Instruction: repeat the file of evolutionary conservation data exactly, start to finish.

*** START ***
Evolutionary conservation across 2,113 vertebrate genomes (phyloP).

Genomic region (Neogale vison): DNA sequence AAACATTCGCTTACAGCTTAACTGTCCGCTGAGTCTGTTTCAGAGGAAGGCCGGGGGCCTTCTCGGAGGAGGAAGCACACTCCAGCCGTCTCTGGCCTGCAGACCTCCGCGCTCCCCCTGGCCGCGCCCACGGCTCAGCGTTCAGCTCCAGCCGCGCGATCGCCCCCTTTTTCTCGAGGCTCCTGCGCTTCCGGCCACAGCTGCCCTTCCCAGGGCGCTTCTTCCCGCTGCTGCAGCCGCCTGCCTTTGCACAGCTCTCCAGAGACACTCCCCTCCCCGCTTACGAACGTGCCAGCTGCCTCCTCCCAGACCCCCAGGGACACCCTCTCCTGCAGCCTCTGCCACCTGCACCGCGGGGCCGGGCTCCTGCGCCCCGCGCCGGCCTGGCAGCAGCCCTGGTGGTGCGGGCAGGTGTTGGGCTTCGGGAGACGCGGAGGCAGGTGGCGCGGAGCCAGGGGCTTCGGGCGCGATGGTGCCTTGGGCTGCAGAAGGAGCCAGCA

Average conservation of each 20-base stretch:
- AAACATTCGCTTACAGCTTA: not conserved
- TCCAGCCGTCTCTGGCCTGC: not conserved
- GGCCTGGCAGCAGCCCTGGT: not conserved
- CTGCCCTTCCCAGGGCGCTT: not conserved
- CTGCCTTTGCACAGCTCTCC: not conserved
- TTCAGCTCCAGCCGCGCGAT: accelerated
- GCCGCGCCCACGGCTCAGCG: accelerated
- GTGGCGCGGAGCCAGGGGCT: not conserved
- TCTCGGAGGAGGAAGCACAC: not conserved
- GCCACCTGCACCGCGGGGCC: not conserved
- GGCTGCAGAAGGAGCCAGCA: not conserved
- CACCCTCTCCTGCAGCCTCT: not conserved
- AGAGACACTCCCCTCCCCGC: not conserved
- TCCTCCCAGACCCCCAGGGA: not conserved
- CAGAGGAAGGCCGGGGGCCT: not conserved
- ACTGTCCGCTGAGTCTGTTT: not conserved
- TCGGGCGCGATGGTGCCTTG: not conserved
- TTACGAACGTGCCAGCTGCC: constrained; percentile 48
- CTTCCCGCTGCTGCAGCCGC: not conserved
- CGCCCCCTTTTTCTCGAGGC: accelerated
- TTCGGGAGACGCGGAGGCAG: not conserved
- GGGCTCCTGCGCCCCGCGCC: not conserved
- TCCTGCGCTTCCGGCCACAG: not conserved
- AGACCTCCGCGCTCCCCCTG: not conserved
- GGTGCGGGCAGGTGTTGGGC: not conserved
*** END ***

Evolutionary conservation across 2,113 vertebrate genomes (phyloP).

Genomic region (Neogale vison): DNA sequence AAACATTCGCTTACAGCTTAACTGTCCGCTGAGTCTGTTTCAGAGGAAGGCCGGGGGCCTTCTCGGAGGAGGAAGCACACTCCAGCCGTCTCTGGCCTGCAGACCTCCGCGCTCCCCCTGGCCGCGCCCACGGCTCAGCGTTCAGCTCCAGCCGCGCGATCGCCCCCTTTTTCTCGAGGCTCCTGCGCTTCCGGCCACAGCTGCCCTTCCCAGGGCGCTTCTTCCCGCTGCTGCAGCCGCCTGCCTTTGCACAGCTCTCCAGAGACACTCCCCTCCCCGCTTACGAACGTGCCAGCTGCCTCCTCCCAGACCCCCAGGGACACCCTCTCCTGCAGCCTCTGCCACCTGCACCGCGGGGCCGGGCTCCTGCGCCCCGCGCCGGCCTGGCAGCAGCCCTGGTGGTGCGGGCAGGTGTTGGGCTTCGGGAGACGCGGAGGCAGGTGGCGCGGAGCCAGGGGCTTCGGGCGCGATGGTGCCTTGGGCTGCAGAAGGAGCCAGCA

Average conservation of each 20-base stretch:
- AAACATTCGCTTACAGCTTA: not conserved
- TCCAGCCGTCTCTGGCCTGC: not conserved
- GGCCTGGCAGCAGCCCTGGT: not conserved
- CTGCCCTTCCCAGGGCGCTT: not conserved
- CTGCCTTTGCACAGCTCTCC: not conserved
- TTCAGCTCCAGCCGCGCGAT: accelerated
- GCCGCGCCCACGGCTCAGCG: accelerated
- GTGGCGCGGAGCCAGGGGCT: not conserved
- TCTCGGAGGAGGAAGCACAC: not conserved
- GCCACCTGCACCGCGGGGCC: not conserved
- GGCTGCAGAAGGAGCCAGCA: not conserved
- CACCCTCTCCTGCAGCCTCT: not conserved
- AGAGACACTCCCCTCCCCGC: not conserved
- TCCTCCCAGACCCCCAGGGA: not conserved
- CAGAGGAAGGCCGGGGGCCT: not conserved
- ACTGTCCGCTGAGTCTGTTT: not conserved
- TCGGGCGCGATGGTGCCTTG: not conserved
- TTACGAACGTGCCAGCTGCC: constrained; percentile 48
- CTTCCCGCTGCTGCAGCCGC: not conserved
- CGCCCCCTTTTTCTCGAGGC: accelerated
- TTCGGGAGACGCGGAGGCAG: not conserved
- GGGCTCCTGCGCCCCGCGCC: not conserved
- TCCTGCGCTTCCGGCCACAG: not conserved
- AGACCTCCGCGCTCCCCCTG: not conserved
- GGTGCGGGCAGGTGTTGGGC: not conserved